GGAATAAAAGGAGTAGGGAAAAAAGAGATAGATCTA
GGAATCGTGGATCCTCGAGATATTAGATTTGAAACCAA
CAATTTCTATAGATACATTGGCTCTCTCACTATTCCTCC
ATGCACCGAAGGCGTTATTTGGACCGTCCAGAAAAGG
GTATTATATTTTTTTTGTTTCTGTTATAGATTAATTATCT
TCGTTACACCTTACATAAACATTTTTTGGATTTTTGTTT
TTGTATTTTGGTGTATGCTAATGTAA
FullSEQ IDATGGTGAACTACTCATCAATCAGTTGCATCTTCTTTGT
lengthNO: 27GGCTCTGTTTAGTATTTTCACAATTGTTTCGATTTCGAG
AtαCA7AtαCA7TGCTGCTTCAAGTCACGGAGAAGTTGAGGACGAACGC
cDNA(At1g08080)GAGTTTAACTACAAGAAGAACGATGAGAAGGGGCCAG
AGAGATGGGGAGAACTTAAACCGGAATGGGAAATGTG
TGGAAAAGGAGAGATGCAATCTCCCATAGATCTTATG
AACGAGAGAGTTAACATTGTTTCTCATCTTGGAAGGCT
TAATAGAGACTATAATCCTTCAAATGCAACTCTTAAGA
ACAGAGGCCATGACATCATGTTAAAATTTGAAGATGG
AGCAGGAACTATTAAGATCAATGGTTTTGAATATGAAC
TTCAACAGCTTCACTGGCACTCTCCGTCTGAACATACT
ATTAATGGAAGAAGGTTTGCACTTGAGCTGCATATGGT
TCACGAAGGCAGGAATAGAAGAATGGCTGTTGTGACT
GTGTTGTACAAGATCGGAAGAGCAGATACTTTTATCAG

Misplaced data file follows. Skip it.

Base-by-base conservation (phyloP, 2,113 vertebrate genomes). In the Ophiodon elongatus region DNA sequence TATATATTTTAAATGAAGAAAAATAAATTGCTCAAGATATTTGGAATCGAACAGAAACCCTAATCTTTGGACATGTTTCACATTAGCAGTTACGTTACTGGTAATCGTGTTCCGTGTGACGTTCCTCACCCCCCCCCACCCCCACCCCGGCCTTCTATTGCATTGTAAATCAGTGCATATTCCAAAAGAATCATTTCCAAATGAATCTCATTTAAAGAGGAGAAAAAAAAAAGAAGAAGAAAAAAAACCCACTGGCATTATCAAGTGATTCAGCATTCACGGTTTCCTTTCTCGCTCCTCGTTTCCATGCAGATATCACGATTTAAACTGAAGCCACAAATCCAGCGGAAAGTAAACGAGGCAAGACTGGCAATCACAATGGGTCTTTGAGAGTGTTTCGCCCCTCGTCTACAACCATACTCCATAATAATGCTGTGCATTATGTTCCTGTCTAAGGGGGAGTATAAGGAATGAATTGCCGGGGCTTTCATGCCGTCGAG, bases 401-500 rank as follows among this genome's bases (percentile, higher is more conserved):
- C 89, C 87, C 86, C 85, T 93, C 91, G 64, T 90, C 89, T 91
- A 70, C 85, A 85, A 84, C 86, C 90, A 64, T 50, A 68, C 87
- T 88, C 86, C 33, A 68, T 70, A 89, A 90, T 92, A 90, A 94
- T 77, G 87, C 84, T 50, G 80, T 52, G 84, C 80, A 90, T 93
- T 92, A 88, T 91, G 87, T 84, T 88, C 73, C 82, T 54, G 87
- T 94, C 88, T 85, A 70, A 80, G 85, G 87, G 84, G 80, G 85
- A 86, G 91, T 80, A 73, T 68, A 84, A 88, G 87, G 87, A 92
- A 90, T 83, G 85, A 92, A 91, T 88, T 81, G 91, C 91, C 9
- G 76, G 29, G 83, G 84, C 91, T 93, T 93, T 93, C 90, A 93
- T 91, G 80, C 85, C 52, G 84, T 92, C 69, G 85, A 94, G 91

ATCGTTGGAGAAAGAATTAGAGGGCATTGCTGAAATG
GAGGAGGCTGAGAAAAATGTAGGAATGATTGATCCCA
CCAAAATTAAGATCGGAAGCAGAAAATATTACAGATA
CACTGGTTCACTTACCACTCCTCCTTGCACTCAAAACG
TTACTTGGAGCGTCGTTAGAAAGGTTAGGACCGTGACA
AGAAAACAAGTGAAGCTCCTCCGCGTGGCAGTGCACG
ATGATGCTAATTCGAATGCGAGGCCGGTTCAACCAACC
AACAAGCGCATAGTGCACTTATACAGACCAATAGTTTA
ATATATGAAGATACTGAAAGCTTTTACTAATC
FullSEQ IDATGAAGATATCATCACTAGGATGGGTCTTAGTCCTTAT
lengthNO: 28CTTCATCTCTATTACCATTGTTTCGAGTGCACCAGCACC
AtαCA8AtαCA8TAAACCTCCTAAACCTAAGCCTGCACCAGCACCTACAC
cDNA(At5g56330)CTCCTAAACCTAAGCCCACACCAGCACCTACACCTCCT
AAACCTAAGCCCAAACCAGCACCTACACCTCCTAAAC
CTAAGCCTGCACCAGCACCTACACCTCCTAAACCTAAG
CCCGCACCAGCACCTACACCTCCTAAACCTAAGCCCAA
ACCAGCACCTACACCTCCTAATCCTAAGCCCACACCAG
CACCTACACCTCCTAAACCTAAGCCTGCACCAGCACCA
GCACCAACACCAGCACCGAAACCTAAACCTGCACCTA
AACCAGCACCAGGTGGAGAAGTTGAGGACGAAACCGA
GTTTAGCTACGAGACGAAAGGAAACAAGGGGCCAGCG
AAATGGGGAACACTAGATGCAGAGTGGAAAATGTGTG
GAATAGGCAAAATGCAATCTCCTATTGATCTTCGGGAC
AAAAATGTGGTAGTTAGTAATAAATTTGGATTGCTTCG
TAGCCAGTATCTGCCTTCTAATACCACCATTAAGAACA
GAGGTCATGATATCATGTTGAAATTCAAAGGAGGAAA
TAAAGGTATTGGTGTCACTATCCGTGGTACTAGATATC
AACTTCAACAACTTCATTGGCACTCTCCTTCCGAACAT
ACAATCAATGGCAAAAGGTTTGCGCTAGAGGAACACT
TGGTTCATGAGAGCAAAGATAAACGCTACGCTGTTGTC
GCATTCTTATACAATCTCGGAGCATCTGACCCTTTTCTC